The innovative nature of the Chinese is world renowned, from compasses and gunpowder to printing and paper – the nation’s people have been responsible for some of the most important developments in human history. And yet, there are now significant research and invention issues in the country’s higher education sector. What has happened to this creative force to be reckoned with?
The answer, it seems, lies somewhere between the education system and the political climate which shapes behavioural trends.
Is it the fault of the education system?
Education in China is both maligned and glorified in the West. Critics claim it stunts creative growth while advocates point to the test scores of Chinese students, which are often among the highest in the world.
Recently, the country’s Ministry of Education and several universities joined forces to analyse the quality of higher education in China. The ensuing report ascribed weakness to a shortcoming in the ‘innovative spirit’ of university students, and found that graduate employers were dissatisfied with the practical skills of their new employees.
Findings of the report also suggest that educational techniques, which are undoubtedly very successful in some areas, may not be nurturing the analytical, creative and problem-solving skills needed to create and innovate at a higher level. In addition, it pointed out that the education system in China may not be teaching students to apply skills learnt at university to a real working environment successfully.
However, this issue does not seem to apply on an international level. While it is true that Chinese students studying in the UK tend to have lower success rates than their domestic counterparts, students questioned did not suggest that this was a result of the education system they’ve emerged from, but rather language barriers and cultural differences.
Even so, the Chinese government has picked up on the need for reform in higher education, with the Chinese Premier, Li Keqiang, suggesting universities be given more autonomy and focus their efforts on unique research, rather than emulating that of other institutions.
“Higher learning institutions should have more decision-making powers for their own operations, and authorities should delegate more administrative approval powers and cut outdated regulations.”
However, his emphasis seems to advocate that the issue with a lack of originality is related to the politics and bureaucracy of university life, rather than methods of education.
Is the politics of the country blocking academic progress?
Original research requires not only the ability to think creatively, but the autonomy to do so as well. Despite calls for more freedom, the Chinese government continues to have a heavy presence inside universities. CCTV cameras have reportedly been fitted in the classrooms of those deemed to be questioning the state and as recently as 2015, the premier announced that there was no room for “Western values” in Chinese universities, banning the use of Western textbooks and source materials. The problem many would find with this approach is that progress tends to come from engaging with and understanding opposing theories and methods, and formulating your own ideas through that knowledge. Restrictions are often detrimental to progress.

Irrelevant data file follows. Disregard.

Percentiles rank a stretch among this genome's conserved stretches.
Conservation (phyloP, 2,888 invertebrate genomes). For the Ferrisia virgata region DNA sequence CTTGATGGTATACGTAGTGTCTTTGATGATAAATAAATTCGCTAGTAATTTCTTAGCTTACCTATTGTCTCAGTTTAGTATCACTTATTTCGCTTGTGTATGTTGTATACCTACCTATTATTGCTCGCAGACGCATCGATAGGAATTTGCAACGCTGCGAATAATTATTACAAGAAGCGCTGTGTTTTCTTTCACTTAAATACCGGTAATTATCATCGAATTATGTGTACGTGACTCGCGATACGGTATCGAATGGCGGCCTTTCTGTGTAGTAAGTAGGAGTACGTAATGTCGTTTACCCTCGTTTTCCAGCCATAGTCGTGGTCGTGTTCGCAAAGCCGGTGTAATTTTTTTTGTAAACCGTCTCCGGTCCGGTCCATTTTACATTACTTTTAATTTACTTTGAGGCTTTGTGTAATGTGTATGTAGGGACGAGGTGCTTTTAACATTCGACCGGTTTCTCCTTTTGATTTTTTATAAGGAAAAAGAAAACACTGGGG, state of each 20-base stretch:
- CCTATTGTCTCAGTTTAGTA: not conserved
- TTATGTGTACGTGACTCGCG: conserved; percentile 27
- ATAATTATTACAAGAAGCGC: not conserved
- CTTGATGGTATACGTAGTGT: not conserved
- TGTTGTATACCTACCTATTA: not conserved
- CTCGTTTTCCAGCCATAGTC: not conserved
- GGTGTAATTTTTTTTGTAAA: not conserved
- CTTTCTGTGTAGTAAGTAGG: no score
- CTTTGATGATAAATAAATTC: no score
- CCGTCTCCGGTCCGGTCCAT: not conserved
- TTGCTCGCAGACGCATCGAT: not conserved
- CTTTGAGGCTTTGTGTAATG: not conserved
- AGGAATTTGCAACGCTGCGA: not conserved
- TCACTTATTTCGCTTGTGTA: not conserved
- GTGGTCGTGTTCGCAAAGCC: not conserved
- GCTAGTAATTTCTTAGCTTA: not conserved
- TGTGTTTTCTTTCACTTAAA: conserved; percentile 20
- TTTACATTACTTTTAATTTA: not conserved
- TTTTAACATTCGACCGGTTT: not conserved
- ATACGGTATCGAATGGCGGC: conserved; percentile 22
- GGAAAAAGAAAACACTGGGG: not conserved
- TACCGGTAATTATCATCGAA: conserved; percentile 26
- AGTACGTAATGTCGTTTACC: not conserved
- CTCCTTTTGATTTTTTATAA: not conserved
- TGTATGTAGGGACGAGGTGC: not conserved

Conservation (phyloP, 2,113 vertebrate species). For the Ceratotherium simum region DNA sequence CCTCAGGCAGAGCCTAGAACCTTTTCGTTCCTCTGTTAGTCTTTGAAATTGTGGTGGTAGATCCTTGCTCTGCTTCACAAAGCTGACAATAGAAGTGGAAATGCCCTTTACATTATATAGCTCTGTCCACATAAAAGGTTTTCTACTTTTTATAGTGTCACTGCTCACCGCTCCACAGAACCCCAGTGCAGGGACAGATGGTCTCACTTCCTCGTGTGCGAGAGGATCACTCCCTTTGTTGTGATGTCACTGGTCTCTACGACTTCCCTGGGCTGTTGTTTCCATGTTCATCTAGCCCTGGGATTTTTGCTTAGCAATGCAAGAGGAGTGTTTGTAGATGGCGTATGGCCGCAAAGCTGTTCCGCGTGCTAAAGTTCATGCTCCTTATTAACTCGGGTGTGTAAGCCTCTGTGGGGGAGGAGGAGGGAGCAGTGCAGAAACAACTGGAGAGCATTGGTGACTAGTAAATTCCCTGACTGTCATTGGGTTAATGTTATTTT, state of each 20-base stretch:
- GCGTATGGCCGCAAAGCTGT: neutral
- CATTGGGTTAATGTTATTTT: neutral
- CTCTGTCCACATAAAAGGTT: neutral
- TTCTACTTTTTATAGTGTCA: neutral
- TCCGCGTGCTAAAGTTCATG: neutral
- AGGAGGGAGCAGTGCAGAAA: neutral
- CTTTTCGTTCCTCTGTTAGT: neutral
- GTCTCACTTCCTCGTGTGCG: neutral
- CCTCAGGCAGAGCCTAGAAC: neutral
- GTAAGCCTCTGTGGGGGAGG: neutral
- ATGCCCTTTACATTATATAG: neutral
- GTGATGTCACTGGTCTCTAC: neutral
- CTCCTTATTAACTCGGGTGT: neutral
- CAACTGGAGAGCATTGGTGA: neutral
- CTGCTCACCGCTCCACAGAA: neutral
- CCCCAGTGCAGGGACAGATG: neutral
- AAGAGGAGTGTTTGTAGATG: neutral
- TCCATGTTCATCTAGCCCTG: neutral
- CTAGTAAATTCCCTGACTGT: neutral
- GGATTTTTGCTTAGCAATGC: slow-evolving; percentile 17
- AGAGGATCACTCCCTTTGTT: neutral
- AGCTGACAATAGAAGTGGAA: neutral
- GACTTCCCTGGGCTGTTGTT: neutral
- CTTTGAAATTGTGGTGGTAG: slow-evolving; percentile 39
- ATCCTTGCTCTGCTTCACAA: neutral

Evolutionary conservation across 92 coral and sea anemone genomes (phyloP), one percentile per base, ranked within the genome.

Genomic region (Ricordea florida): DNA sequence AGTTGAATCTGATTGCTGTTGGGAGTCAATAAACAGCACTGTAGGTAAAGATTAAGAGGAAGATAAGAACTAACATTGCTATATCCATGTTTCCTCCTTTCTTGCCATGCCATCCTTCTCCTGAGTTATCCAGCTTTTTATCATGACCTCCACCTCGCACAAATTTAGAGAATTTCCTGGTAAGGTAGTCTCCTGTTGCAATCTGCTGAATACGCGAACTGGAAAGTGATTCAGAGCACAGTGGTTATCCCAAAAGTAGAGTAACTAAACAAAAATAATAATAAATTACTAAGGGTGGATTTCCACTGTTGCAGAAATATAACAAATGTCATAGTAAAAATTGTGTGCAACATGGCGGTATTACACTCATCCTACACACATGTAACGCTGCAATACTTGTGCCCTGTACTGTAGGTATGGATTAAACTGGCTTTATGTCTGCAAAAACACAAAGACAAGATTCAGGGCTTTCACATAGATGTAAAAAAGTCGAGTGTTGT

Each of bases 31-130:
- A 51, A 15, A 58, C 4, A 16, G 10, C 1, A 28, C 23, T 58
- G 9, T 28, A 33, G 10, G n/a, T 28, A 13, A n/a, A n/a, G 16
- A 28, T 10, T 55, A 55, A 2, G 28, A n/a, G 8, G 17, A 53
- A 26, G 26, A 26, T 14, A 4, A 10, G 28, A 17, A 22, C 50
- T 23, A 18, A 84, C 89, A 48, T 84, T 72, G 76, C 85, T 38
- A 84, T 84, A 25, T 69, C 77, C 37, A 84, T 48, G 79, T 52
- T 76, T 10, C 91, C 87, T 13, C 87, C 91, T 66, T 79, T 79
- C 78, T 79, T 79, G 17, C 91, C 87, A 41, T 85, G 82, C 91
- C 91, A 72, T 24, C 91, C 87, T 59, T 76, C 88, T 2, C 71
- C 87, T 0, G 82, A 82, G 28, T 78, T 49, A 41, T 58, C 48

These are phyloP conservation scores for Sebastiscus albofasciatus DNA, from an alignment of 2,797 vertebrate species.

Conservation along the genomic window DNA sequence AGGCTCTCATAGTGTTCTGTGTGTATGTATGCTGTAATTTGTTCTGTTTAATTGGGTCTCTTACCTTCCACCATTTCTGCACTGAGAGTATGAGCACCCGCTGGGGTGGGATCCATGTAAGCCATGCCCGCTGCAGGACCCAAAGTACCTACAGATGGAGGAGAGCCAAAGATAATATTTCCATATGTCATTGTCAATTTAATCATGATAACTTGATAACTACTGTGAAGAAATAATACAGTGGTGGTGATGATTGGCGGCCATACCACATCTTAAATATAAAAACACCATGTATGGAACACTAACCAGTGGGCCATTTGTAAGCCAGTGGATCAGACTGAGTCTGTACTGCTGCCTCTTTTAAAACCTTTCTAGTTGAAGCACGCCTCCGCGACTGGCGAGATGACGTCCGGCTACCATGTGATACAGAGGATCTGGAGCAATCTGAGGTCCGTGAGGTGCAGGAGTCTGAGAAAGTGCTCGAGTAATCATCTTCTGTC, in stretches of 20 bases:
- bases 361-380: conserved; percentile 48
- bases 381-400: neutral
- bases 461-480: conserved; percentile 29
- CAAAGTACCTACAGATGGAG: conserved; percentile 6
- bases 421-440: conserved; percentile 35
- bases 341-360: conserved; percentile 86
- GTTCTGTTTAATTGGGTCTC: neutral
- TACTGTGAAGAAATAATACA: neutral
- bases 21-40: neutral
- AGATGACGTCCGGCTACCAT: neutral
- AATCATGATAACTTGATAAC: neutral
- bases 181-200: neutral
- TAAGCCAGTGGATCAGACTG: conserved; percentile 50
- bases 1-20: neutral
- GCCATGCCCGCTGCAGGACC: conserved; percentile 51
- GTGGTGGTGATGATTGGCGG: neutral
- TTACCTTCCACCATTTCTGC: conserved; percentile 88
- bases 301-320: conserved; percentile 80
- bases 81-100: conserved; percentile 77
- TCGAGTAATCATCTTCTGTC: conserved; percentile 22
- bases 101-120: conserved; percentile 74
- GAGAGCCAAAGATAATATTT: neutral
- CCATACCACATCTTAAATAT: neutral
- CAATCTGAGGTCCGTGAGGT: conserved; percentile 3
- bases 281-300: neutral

The bureaucracy of the education system is a significant factor in the problems faced by universities. The university faculty, who should have the ability to make decisions on what and how to study, have very little say on what happens in reality. Those without the academic skills and knowledge needed to make decisions are often running institutions and grants are allocated not by academics, but by administrators – people who won’t always have the ability to assess proposals accurately.
It’s possible that these are cultural, as well as political, concerns. Chinese culture is heavily focussed on respect, especially towards those with seniority. University staff tend not to question the theories of their colleagues, even if this is at odds with academic development. Original research relies on scepticism and a willingness to question established approaches.
Wherever the issues stem from, the government is investing a lot of money into improving higher education in China, not only to convince its brightest students to study at home, rather than internationally, but also to help create a generation of innovative thinkers, who can move the economy away from production, and into creation.
But without an academic sector that facilitates progress, it’s questionable how successful this will be.